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DS 57 Reproductive Anatomy and Physiology of Dairy Cattle1 J. K. Shearer2 1. This document is DS 57, one of a series of the Animal Science Department, Florida Cooperative Extension Service, Institute of Food and Agricultural Sciences, University of Florida. Original publication date September 1992. Reviewed June 2003. Visit the EDIS Web Site at http://edis.ifas.ufl.edu. 2. Associate Professor, College of Veterinary Medicine, Institute of Food and Agricultural Sciences, University of Florida, Gainesville. The Institute of Food and Agricultural Sciences (IFAS) is an Equal Employment Opportunity Affirmative Action Employer authorized to provide research, educational information and other services only to individuals and institutions that function without regard to race, creed, color, religion, age, disability, sex, sexual orientation, marital status, national origin, political opinions or affiliations. For information on obtaining other extension publications, contact your county Cooperative Extension Service office. Florida Cooperative Extension Service / Institute of Food and Agricultural Sciences / University of Florida / Larry R. Arrington, Interim Dean Optimal reproductive performance is fundamental to profitability of the dairy enterprise. Consequently, it is the focal point of dairy management and veterinary health programs on most successful dairy operations. When the average age of heifers at first calving is 24 versus 30 months, lifetime milk production potential is increased and replacement rearing costs decrease substantially. In cows, earlier conception following calving is rewarded by enabling cows to be dried off earlier. This results in fewer days dry and a higher average daily milk production. Efforts to attain these reproductive goals are consistent with progress toward the overall objective of achieving the maximum amount of milk yield per day of cow life. There are, however, a multitude of factors which impede advancement toward the ideals of good reproductive performance. These vary from dairy to dairy. Retarded growth rates in heifers resulting from nutritional inadequacies, disease, and/or parasitism have a major impact on age at first breeding and subsequently, age at calving. Stress associated with parturition, increasing milk production, lagging dry matter intake, and negative energy balance in early lactation (<100 days) combine to enhance the susceptibility to both metabolic and infectious disease. Throughout the southern United States these are further complicated by heat and environmental stress. Consequently, reproductive problems in herds may be simple or multifactorial and complex. If the primary difficulties are associated with a few cows which may have a history of problems then the solution to the problem may be fairly simple: increase culling for reproductive reasons. On the other hand if the underlying causes are related to management, feeding, or nutritional factors, identification as well as problem-solving may be more difficult. An increase in the number of days to first breeding after calving lengthens calving intervals and is frequently a result of inadequate heat detection. Under most circumstances heat detection problems are related to observation failure. However, weather extremes, poor footing or slippery conditions, negative energy balance, and many other factors can influence the intensity of normal estrus behavior and make it more difficult to catch cows in heat. In cases where estrus detection efficiency appears to be adequate but conception failure is the problem other factors may need to be considered. For example, infertility may be due to heat detection inaccuracies, poor semen quality, faulty insemination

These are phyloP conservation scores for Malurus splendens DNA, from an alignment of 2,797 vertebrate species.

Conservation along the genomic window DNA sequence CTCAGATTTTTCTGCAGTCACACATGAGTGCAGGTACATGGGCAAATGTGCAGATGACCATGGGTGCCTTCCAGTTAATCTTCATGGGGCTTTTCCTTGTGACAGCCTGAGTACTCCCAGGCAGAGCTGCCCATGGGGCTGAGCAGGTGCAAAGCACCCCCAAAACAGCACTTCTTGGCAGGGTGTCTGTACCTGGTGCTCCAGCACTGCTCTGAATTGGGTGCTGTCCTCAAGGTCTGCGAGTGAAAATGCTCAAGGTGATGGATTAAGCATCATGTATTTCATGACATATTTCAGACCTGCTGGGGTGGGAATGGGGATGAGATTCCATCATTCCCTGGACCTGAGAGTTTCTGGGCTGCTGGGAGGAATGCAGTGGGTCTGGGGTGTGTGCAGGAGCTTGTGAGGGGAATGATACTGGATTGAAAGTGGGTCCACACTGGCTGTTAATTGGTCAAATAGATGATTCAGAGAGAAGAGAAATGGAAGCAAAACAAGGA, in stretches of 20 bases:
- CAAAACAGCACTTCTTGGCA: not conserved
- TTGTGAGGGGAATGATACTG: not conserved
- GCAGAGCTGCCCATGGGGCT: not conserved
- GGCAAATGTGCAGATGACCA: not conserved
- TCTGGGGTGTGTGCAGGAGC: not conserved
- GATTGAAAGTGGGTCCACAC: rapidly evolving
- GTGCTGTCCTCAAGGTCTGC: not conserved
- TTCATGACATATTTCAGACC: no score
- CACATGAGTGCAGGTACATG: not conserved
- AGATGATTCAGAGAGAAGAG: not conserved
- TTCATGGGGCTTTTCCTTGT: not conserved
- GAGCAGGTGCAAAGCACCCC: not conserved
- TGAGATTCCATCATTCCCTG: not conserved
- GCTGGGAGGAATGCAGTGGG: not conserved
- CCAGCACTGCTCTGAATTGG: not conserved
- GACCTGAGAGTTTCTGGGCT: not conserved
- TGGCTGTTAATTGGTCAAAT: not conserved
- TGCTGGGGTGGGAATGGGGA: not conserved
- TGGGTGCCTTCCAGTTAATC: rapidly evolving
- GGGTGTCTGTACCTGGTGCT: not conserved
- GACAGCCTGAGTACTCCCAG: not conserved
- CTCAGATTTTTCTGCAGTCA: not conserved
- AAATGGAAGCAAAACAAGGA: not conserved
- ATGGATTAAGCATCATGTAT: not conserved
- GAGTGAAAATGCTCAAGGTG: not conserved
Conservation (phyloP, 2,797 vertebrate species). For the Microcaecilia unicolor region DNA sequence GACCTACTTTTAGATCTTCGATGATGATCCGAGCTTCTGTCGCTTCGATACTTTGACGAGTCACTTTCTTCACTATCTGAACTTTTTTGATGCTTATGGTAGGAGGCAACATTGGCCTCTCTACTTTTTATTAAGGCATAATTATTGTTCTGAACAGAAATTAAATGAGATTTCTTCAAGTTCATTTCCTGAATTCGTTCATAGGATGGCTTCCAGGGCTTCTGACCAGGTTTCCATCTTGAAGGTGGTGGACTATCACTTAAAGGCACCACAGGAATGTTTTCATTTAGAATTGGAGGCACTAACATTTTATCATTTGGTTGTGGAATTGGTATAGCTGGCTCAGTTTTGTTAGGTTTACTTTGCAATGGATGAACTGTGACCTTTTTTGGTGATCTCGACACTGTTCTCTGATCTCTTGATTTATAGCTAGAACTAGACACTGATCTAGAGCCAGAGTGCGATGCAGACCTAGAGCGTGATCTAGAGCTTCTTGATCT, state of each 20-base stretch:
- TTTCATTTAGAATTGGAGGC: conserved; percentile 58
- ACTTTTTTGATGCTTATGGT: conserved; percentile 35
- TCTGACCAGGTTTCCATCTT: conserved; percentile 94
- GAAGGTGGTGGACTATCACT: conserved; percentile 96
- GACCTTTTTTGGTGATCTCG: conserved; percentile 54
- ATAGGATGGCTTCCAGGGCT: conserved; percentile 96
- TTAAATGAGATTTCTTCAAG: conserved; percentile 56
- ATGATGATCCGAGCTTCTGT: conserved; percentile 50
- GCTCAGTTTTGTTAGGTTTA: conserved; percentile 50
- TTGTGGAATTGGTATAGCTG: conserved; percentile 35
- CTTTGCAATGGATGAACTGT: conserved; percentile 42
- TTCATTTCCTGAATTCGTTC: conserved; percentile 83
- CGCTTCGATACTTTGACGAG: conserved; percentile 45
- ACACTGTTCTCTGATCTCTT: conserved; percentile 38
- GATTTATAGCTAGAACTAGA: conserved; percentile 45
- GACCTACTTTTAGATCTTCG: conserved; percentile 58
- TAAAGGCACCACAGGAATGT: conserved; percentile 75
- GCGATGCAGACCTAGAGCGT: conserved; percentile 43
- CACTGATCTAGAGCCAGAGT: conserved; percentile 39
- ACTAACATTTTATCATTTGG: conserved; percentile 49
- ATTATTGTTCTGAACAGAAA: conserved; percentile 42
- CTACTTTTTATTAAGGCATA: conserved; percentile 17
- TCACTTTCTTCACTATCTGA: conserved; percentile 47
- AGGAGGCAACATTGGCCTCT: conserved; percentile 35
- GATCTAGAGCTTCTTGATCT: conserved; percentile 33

Reproductive Anatomy and Physiology of Dairy Cattle 2 technique, early embryonic death, reproductive tract infection, cystic ovarian disease, or other causes. Finding the causes for reproductive inefficiency in specific herds often requires a thorough step-by-step investigation of all aspects of the reproductive program. For most herds many of these problems are averted by the establishment of reproductive health programs with a veterinarian. This arrangement affords an opportunity to identify, manage, or treat problems earlier, thereby limiting excessive losses in time and money. Today's technological advances continue to provide a wide array of agricultural products for the livestock producer. One with specific importance to reproductive management on dairies is milk progesterone assay. While the dairy industry has heard of milk progesterone for many years, not until recently was it developed into a technique that is safe, easy to perform, accurate, and economical enough for daily on-farm use. Because milk progesterone is not a new concept and because it was originally touted as a pregnancy test in cattle, the introduction of these test kits to today's market has created some confusion and misconception. A review of the basic anatomy of the reproductive tract and the estrus cycle will highlight some of the more important principles of sound reproductive health and management, and finally, provide some guidance to the reader on where milk progesterone assay may fit in the scheme of reproductive management of dairy cattle. BASIC ANATOMY OF THE COWS REPRODUCTIVE SYSTEM The cow's reproductive system has four basic functions. 1. To produce ova (eggs) which provides half of the eventual offspring's genetic makeup. 2. To provide an environment and conditions forfertilization of those ova. 3. To provide a place following fertilization for the nourishment and fetal development of the calf. 4. To provide a mechanism for the birth of the calf. Although it sounds quite straight forward and simple, in reality, nature has devised a very complex organ system to carry out these important functions. Location of the Reproductive Tract The reproductive tract is located parallel to and just below the rectum of the cow. This location makes it convenient for examination purposes by palpation through the rectal wall. The entire reproductive tract including ovaries, oviduct, and uterus can be examined in this way, thereby providing a very valuable mechanism for the determination of the cow's reproductive status. The Ovaries These are the primary reproductive organs. There are two, a right and a left ovary. They are approximately 1 to 1 1/2 inches long and about 1 inch thick and are located in a pouch-like membrane called the ovarian bursa. They are responsible for the secretion of hormones (estrogen and progesterone) and the production of fertilizable eggs. Eggs begin their maturation in the ovary inside a fluid filled cavity lined with estrogen secreting cells called a follicle. Growth of these follicles is primarily regulated by the pituitary hormone, Follicle Stimulating Hormone (FSH). The cells which line the follicle and surround the egg continue to secrete estrogen in response to a rising level of another important pituitary hormone, Luteinizing Hormone (LH). The level of estrogen reaches a maximum level during the period of standing heat. Following a sudden surge in LH the egg is released from the follicle and ovulation occurs. The Oviduct The oviducts are elongated tubes connecting the ovaries with the uterus. At the end nearest the ovary the oviduct is flared into a funnel shaped structure called the infundibulum. During estrus the infundibulum positions its finger-like projections around the ovary so as to guide the ovulated egg into the oviduct. Once in the oviduct the egg courses toward the uterus.